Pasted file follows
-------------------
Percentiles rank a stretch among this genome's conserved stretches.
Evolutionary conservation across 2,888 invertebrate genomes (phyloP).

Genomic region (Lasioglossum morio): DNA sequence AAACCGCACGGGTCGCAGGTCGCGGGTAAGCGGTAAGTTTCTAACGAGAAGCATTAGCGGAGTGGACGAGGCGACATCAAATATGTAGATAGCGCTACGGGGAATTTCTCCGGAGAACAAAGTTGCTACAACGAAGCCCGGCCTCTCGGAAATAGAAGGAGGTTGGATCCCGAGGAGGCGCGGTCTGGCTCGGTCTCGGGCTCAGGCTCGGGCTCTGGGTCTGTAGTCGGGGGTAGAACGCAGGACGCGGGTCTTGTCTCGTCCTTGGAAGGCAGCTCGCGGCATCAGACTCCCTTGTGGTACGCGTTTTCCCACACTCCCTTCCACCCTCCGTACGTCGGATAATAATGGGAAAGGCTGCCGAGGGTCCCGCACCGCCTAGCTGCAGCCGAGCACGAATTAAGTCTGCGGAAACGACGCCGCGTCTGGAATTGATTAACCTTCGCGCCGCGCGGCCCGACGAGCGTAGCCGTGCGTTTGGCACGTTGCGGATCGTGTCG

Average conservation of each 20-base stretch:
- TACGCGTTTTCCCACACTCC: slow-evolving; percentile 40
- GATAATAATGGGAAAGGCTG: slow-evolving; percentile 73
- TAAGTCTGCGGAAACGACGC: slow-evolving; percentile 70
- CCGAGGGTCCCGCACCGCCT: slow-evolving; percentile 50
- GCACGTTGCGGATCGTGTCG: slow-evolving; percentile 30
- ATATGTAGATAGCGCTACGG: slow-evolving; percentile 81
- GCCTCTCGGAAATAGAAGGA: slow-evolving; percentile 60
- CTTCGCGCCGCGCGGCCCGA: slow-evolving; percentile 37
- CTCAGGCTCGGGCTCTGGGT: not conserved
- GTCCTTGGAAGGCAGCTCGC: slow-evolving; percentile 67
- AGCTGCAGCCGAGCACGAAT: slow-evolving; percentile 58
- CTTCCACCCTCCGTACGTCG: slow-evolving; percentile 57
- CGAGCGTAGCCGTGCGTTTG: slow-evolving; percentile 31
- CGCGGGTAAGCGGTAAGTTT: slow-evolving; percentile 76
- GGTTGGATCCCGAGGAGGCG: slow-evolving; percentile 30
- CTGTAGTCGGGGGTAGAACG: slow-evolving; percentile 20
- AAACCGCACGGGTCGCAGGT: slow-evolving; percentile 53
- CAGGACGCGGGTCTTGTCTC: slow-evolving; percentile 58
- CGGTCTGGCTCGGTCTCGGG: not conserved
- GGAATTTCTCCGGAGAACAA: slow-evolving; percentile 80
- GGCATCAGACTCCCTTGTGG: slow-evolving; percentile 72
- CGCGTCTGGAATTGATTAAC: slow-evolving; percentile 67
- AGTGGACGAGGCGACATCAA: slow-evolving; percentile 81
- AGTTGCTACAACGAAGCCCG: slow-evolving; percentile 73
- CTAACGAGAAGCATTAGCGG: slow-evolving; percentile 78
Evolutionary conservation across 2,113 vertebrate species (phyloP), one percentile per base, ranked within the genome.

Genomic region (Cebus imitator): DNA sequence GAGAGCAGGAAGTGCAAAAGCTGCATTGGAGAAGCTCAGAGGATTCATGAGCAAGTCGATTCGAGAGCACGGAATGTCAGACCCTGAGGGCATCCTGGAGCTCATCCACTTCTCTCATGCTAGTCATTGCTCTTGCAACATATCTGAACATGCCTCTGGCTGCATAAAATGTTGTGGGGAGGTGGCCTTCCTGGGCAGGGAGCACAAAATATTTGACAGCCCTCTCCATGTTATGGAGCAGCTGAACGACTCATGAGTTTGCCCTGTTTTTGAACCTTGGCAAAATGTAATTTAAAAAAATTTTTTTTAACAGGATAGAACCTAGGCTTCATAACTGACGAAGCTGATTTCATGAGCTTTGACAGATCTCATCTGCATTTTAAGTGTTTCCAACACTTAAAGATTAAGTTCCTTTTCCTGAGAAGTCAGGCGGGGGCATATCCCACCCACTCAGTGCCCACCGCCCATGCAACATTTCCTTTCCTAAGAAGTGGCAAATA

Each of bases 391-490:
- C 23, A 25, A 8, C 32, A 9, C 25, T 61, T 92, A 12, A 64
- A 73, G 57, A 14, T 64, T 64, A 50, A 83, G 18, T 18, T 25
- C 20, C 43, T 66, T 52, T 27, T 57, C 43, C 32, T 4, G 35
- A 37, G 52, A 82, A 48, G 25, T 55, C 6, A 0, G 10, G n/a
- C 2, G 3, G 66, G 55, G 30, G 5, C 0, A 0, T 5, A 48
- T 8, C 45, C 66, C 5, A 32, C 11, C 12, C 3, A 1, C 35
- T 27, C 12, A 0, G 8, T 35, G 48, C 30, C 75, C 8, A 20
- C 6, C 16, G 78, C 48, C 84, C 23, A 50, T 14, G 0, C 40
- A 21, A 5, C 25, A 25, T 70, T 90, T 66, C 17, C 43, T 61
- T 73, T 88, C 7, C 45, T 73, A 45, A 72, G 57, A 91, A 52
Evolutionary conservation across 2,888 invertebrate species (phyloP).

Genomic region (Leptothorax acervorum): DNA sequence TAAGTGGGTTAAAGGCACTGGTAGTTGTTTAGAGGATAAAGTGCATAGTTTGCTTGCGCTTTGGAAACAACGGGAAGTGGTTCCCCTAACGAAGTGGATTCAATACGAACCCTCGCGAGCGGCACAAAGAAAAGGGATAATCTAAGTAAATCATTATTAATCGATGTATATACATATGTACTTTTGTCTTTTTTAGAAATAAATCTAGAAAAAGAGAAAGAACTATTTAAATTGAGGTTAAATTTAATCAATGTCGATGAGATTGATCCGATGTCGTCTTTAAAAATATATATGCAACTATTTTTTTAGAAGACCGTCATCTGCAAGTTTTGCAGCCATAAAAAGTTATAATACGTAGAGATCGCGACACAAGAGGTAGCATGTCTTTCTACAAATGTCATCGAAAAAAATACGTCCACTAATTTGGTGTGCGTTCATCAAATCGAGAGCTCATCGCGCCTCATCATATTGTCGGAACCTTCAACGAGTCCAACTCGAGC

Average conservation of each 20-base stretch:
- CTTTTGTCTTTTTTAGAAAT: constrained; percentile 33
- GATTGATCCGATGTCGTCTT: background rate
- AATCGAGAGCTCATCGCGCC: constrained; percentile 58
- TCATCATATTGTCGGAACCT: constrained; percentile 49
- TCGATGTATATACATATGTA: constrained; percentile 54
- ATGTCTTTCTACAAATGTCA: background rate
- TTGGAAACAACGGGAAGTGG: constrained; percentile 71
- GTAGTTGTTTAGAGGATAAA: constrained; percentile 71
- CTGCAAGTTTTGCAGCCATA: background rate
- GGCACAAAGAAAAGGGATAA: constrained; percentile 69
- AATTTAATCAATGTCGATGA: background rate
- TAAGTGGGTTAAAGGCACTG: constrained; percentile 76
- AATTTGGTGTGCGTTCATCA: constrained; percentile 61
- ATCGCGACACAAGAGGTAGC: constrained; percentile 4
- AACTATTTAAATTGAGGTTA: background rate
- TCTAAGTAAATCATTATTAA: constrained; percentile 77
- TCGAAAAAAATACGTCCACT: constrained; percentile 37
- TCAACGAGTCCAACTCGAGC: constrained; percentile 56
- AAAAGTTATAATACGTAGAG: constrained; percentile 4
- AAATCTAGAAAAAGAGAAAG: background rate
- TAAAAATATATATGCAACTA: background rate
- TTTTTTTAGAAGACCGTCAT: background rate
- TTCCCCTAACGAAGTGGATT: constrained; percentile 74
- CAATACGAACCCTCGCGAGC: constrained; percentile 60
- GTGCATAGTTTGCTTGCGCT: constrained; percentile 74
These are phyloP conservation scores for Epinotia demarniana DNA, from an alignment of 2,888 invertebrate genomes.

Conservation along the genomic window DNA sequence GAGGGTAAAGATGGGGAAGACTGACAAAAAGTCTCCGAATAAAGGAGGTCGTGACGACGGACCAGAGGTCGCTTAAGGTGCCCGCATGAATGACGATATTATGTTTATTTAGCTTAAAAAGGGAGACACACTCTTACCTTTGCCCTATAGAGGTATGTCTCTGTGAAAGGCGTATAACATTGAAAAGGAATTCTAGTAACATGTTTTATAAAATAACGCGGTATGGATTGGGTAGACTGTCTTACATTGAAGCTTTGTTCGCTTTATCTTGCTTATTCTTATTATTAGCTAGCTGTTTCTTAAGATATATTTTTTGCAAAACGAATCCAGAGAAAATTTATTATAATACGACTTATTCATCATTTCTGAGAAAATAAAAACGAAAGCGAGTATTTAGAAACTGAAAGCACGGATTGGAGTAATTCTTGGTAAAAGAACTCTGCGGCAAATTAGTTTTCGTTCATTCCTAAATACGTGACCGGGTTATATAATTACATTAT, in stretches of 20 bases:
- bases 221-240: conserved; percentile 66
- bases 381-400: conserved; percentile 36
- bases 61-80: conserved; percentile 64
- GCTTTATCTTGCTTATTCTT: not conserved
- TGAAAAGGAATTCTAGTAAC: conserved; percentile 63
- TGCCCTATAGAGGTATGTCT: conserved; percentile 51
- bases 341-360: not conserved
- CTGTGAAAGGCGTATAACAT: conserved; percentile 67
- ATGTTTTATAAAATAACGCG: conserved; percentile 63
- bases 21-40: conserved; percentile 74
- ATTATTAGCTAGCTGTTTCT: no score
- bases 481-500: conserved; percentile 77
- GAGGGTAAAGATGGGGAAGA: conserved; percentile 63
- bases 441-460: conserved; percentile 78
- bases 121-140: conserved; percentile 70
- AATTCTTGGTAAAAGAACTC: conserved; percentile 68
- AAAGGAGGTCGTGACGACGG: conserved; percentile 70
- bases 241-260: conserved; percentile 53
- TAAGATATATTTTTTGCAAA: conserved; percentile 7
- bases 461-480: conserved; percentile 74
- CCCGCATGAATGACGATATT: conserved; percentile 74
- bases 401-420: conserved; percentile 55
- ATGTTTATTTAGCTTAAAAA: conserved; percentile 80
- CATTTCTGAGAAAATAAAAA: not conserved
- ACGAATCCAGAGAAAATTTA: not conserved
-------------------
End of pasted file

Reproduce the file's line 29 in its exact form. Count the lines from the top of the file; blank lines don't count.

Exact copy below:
- CTAACGAGAAGCATTAGCGG: slow-evolving; percentile 78